Business Law & Compliance

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A new data protection and privacy regime

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Whilst the regulations won’t come into force until early 2018, the scope and potentially onerous requirements of the new data regime for business means companies must prepare now for its implementation. The key areas you must know?

Extension of territorial reach

The regulations extend to data controllers and processors beyond the EU whose activities relate to the “offering of goods and services” to EU data subjects or “monitoring” of EU data subjects. If your website is merely accessible to EU citizens but not aimed at them, then it is less likely you will be caught by the regulations. However if your website uses the same language or currency of one or more member states and/or allows goods/services to be ordered by EU citizens then its more than likely a company based outside the EU will be subject to the regulations. “Monitoring” will cover any form of tracking of individuals e.g. techniques for behavioural targeting.

Accountability and privacy by design

The regulations impose onerous obligations on businesses to demonstrate they are compliant. For example, where a business “controls” the data use, they will be required to: (a) maintain certain documentation; (b) engage in a data protection assessment for certain high risk processing and (c) implement ‘data protection by design’ and by default e.g. to minimise the data captured.

Data subject consent

The Regulations make it clear that a data subject’s consent to process their personal data must be freely given, informed, specific and unambiguous, demonstrated by either a statement or clear affirmative action. It can be withdrawn and “explicit” consent must be given for sensitive data. The data controller must be able to demonstrate such consent was provided. In determining whether consent has been freely given the guidelines suggest that data authorities will take into consideration whether consent has been freely given – for example where e-commerce services are made conditional upon agreeing to a companies’ privacy policy then this is unlikely to be regarded as freely provided consent. Where data subject’s personal data is processed for direct marketing, the data subject will have the right to object.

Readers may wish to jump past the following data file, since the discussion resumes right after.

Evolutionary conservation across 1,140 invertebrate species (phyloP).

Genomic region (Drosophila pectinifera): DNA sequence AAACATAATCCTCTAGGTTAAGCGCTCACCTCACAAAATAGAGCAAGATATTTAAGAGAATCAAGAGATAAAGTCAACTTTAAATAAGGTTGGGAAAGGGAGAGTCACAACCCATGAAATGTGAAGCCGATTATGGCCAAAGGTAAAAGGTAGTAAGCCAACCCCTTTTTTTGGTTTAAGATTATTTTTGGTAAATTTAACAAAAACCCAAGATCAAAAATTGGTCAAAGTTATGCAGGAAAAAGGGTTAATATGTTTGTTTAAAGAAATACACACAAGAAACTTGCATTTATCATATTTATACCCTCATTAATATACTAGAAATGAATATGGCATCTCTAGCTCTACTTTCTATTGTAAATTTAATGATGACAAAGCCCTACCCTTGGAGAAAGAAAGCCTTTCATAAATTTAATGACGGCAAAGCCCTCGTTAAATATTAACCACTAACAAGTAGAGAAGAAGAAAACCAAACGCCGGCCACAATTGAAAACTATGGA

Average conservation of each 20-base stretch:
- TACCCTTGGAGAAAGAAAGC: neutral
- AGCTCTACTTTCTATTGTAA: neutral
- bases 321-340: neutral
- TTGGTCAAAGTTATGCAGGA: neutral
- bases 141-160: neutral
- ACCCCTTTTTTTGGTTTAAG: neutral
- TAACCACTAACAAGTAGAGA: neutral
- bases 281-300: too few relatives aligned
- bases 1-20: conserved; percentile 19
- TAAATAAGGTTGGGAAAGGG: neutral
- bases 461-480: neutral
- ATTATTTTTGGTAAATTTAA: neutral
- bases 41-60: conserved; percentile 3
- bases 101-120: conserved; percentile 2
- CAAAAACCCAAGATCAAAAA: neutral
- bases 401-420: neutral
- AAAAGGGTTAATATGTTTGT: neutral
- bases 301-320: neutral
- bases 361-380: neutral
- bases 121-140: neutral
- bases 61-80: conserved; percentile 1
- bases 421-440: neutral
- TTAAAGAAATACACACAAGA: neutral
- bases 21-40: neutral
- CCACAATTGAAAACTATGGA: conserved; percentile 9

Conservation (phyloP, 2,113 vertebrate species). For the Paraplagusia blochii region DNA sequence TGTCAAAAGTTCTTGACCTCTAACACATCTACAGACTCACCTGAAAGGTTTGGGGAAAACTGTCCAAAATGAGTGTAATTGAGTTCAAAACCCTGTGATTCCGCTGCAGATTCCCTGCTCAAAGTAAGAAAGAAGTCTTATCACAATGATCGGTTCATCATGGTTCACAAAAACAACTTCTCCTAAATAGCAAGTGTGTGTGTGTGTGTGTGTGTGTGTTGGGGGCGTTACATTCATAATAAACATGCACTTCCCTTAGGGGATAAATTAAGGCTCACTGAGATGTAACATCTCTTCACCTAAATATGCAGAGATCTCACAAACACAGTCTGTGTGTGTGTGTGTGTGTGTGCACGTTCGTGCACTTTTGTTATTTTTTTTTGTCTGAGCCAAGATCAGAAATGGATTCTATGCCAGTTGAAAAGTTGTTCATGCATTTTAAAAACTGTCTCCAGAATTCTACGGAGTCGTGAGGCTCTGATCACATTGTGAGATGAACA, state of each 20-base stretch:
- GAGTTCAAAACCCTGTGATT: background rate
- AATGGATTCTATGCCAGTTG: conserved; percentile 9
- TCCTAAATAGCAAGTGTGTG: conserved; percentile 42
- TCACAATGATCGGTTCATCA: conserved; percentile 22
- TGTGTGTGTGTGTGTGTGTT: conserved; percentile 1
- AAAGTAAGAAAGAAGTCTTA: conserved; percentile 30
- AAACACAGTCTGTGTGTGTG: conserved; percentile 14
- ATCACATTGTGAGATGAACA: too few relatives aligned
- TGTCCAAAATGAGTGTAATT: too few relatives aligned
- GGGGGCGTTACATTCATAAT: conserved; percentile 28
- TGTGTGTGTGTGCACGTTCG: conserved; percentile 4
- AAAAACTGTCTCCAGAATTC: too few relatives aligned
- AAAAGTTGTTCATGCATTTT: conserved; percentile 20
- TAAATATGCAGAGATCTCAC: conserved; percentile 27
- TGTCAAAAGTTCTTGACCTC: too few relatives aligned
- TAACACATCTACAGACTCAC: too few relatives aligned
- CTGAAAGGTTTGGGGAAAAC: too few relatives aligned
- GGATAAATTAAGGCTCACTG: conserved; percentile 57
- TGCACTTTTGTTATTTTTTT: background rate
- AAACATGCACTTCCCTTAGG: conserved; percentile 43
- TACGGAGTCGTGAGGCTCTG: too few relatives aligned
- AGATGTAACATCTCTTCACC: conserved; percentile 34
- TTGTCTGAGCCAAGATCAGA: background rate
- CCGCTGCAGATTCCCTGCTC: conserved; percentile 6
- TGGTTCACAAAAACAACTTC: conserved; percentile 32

Read more on data:

Notification of a data breach

Currently there is as a general rule no absolute requirement on companies to notify Information Commissioner of a breach of the Data Protection Act. The regulations change this. As from 2018, any breach or suspect breach must be notified to the DP Authority without undue delay and where possible within 72 hours of awareness.

Fines

Presently, the maximum fine that the UK Information Commissioner can impose for DP breaches is £500,000. The regulations dramatically increase the sanctions available with DP Authorities able to impose up a fine equivalent to four per cent of a companies’ annual worldwide turnover for a breach.

No more notification requirements

Its not all doom and gloom for businesses. One welcome change is the removal of the requirement to notify or register (and pay a fee) with the DP Authority. The onus is now on the individual company to self-police.

Read on to find out what your company should be doing now to prepare.

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